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**3.1 SIMPLIFIED CHECKLIST MODEL FOR PROJECT SELECTION **

Performance on Criteria High Medium Low Project Criteria Project Alpha Cost X Profit Potential X Time to Market X Development Risks X Project Beta Cost X Profit Potential X Time to Market X Development Risks X Project Gamma Cost X Profit Potential X Time to Market X Development Risks X Project Delta Cost X

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Simple Scoring Models Each project receives a score that is the weighted sum of its grade on a list of criteria. Scoring models require: agreement on criteria agreement on weights for criteria a score assigned for each criteria Relative scores can be misleading!

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Simple Scoring

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**Analytic Hierarchy Process**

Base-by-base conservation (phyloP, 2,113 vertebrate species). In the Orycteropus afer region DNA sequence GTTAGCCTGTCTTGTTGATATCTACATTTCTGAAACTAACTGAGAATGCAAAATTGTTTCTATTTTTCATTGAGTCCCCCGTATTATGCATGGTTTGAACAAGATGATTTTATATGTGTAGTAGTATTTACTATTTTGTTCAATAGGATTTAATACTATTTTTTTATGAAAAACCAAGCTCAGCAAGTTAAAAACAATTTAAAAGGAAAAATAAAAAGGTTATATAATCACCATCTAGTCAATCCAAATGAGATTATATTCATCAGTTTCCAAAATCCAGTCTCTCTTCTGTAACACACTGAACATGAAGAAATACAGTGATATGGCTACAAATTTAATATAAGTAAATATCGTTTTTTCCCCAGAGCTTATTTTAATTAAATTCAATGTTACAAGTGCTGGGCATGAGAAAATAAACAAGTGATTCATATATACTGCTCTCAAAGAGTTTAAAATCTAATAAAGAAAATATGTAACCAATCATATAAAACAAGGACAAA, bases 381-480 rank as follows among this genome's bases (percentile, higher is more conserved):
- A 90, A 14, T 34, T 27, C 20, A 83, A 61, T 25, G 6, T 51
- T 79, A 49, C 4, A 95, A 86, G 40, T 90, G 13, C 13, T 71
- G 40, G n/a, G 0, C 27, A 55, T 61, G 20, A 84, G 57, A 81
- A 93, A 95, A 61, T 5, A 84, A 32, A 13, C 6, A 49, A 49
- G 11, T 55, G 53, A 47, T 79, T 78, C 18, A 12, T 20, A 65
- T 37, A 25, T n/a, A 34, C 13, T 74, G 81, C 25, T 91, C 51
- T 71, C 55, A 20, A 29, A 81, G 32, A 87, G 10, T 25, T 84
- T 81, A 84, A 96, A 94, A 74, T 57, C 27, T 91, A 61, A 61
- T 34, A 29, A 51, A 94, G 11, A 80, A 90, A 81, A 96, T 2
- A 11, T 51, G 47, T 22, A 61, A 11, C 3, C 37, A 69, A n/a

The AHP is a four step process: Construct a hierarchy of criteria and subcriteria Allocate weights to criteria Weights sum to 1 (normalized) Assign numerical values to evaluation dimensions Scores determined by summing the products of numeric evaluations and weights Unlike the simple scoring model, these scores are comparable!

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Step 1& 2

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Step 3 & 4

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**Profile Models Show risk/return options for projects. Requires:**